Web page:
I must add that I have seen most of the West End shows and still do not understand the difficulties that have to be faced. I do not want to mention specific Theatres, as my love of the shows and the memories that the performances have left with me have always made my access difficulties less of a burden, but it is still shocking that they still have to be overcome.

Also, many Theatres have the disabled seating as a ’section’, which I felt in my younger years really highlighted the fact I was disabled. I hated to walk with my frame or being pushed in my wheelchair to the allocated disabled seats. I always felt that it made me seem different from the rest of the viewing public in the Theatre and it certainly made me feel different. I don’t understand why the seats, which were never of different shape or size, were set away from the rest of the public or why disabled people are grouped together. Why is this? It still remains, even in newly built performance sites. Some disabled people may like to have the opportunity of a choice of varying views of the performance. We might not all like to view from the side, or back, or at various times in a restricted viewing area. Disabled people might like to pay different prices for their seating the same as the rest of the public! These are all questions that I asked myself when younger, I really didn’t understand why I would be led by an usher to the disabled area. I wanted to be at the front or more awkwardly in the middle of the Theatre and in the middle of the row, so everyone had to stand up for me to get past, in my flowing ballet gown of course! I am admittedly just joking here, but I am sure you understand the points that used to run though my head. I still do feel that varying positions of seats should be available, with varying prices, disabled people should certainly have that choice.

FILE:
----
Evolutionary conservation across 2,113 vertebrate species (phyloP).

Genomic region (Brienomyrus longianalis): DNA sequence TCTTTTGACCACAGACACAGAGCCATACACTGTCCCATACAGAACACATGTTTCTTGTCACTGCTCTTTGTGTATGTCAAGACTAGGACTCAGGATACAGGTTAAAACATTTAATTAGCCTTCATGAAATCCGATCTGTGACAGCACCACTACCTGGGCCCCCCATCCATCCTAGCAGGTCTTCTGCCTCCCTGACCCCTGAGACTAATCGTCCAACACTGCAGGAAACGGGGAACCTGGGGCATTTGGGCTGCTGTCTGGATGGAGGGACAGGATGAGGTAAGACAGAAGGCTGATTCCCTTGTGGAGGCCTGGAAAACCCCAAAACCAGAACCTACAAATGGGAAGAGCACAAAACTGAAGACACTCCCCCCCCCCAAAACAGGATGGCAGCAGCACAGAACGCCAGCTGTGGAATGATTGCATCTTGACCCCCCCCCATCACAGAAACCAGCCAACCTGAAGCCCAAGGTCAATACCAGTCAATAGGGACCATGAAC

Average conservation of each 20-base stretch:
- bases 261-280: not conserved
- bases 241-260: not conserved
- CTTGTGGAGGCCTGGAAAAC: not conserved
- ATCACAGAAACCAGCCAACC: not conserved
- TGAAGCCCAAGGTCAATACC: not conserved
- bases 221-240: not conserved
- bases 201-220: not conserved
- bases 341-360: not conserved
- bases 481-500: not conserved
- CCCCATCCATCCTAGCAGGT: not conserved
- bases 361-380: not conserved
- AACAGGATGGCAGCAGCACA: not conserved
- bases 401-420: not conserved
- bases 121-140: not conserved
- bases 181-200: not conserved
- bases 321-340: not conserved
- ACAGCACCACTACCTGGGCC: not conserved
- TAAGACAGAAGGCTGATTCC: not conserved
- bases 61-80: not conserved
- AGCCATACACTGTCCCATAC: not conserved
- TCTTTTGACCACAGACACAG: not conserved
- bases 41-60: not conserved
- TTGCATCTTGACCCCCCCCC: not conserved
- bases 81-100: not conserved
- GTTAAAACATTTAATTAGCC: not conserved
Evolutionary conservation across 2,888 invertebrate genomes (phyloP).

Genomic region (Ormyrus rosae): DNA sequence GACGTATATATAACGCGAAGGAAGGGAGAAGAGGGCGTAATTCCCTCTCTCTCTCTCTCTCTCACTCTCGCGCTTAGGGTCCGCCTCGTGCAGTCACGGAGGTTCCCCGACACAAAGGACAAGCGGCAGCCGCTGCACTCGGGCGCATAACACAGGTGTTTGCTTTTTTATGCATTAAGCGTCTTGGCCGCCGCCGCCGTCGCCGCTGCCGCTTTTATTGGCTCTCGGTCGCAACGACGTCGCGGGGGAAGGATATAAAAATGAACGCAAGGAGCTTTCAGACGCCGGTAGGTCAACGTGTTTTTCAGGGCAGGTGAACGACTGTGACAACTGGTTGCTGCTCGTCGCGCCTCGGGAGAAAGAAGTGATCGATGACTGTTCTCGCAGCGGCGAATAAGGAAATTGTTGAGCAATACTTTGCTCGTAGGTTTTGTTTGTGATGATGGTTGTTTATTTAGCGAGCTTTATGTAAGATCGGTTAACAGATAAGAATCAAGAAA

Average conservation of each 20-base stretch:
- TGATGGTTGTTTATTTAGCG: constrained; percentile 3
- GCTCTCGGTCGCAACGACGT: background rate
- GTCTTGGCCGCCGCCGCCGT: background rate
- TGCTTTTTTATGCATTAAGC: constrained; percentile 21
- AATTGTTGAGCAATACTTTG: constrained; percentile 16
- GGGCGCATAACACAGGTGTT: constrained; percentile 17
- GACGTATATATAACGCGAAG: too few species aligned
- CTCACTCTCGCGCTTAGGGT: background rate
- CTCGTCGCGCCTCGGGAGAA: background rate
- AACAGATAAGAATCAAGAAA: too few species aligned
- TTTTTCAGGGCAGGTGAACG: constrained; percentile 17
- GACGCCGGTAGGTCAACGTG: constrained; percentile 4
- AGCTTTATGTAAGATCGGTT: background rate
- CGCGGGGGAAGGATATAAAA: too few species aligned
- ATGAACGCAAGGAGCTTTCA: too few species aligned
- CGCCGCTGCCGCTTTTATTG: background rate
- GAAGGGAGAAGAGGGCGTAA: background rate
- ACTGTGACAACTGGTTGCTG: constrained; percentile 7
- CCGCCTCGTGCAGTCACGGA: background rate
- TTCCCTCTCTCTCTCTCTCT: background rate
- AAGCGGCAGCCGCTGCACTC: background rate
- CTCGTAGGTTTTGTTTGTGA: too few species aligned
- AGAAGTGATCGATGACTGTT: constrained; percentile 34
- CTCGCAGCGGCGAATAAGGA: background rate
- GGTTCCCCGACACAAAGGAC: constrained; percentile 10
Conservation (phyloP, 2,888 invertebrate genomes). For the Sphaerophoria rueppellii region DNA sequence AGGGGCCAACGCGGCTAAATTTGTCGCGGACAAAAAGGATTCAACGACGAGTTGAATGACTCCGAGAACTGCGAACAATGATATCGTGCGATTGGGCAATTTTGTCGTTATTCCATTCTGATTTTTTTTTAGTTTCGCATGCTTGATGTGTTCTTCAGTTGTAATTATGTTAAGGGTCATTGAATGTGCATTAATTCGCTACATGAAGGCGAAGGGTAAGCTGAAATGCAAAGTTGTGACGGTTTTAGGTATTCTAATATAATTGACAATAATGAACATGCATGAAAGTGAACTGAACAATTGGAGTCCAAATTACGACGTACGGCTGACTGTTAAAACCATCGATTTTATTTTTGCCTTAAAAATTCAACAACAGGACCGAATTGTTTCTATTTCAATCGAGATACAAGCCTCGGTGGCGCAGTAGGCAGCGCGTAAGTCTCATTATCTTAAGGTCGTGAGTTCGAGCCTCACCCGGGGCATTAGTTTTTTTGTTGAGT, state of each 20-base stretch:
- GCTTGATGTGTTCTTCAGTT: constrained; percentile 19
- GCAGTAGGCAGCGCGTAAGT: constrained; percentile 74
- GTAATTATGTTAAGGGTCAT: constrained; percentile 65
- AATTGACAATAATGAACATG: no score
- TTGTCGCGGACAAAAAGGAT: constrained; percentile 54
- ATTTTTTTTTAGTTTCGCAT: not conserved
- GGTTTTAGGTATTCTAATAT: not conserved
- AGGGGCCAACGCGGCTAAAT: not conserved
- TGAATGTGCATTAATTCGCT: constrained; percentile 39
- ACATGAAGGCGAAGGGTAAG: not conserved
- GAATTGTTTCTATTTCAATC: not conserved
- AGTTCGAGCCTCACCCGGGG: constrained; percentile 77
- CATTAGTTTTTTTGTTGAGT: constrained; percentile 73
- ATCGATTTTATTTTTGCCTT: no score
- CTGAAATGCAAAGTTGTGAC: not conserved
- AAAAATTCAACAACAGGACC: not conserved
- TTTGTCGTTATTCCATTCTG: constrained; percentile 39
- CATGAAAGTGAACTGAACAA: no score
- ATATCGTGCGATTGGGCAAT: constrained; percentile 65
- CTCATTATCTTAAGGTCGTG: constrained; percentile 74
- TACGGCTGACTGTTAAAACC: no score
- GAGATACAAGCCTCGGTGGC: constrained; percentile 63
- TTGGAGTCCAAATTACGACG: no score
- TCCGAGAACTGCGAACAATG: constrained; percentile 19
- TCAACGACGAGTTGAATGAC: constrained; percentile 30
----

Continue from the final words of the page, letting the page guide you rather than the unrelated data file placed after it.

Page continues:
More locally, I have seen many contemporary performances as I enjoy supporting new works and new artists. A local Centre of Excellence for the Arts in the South was built only three years ago and this has given me new feats of ‘free running’ to gain assess for a performance. Stairs all around the Theatre lead to the entrance which is below street level. One lift is available that can fit one wheelchair but no carer. This situation that I’m going to mention still makes me smile and I know it is at the expensive of my friends, but we laugh about it together too. We excitedly arrived for a Contemporary performance from a new German Dance Company, I managed to negotiate the lift and steps. Waiting at the bottom of the lift for my friends who have walking aids, I wondered if I had been abandoned! The lift didn’t return down and of course I couldn’t attempt the assault course of steps to go back up. So I waited, and waited. Staff were informed. My friends were stuck in the lift! The performance was missed by us all, and my friends I have to add, were rather shaken due to the claustrophobic environment endured. Free tickets for other performances were given, and tea and coffee (was nothing stronger available☺). Of course we laugh about it extensively now, but it was distressing at the time. Around the Country I am sure there are many similar ways to access different performance spaces, but with new builds it is very surprising that more inventive ways, more care and consideration is not taken to give disabled people the same access, and dignity of access, as others.

How different would my first experience of the ballet been, in my flowing ‘ballet’ gown, siting in the originally purchased, front row balcony seats?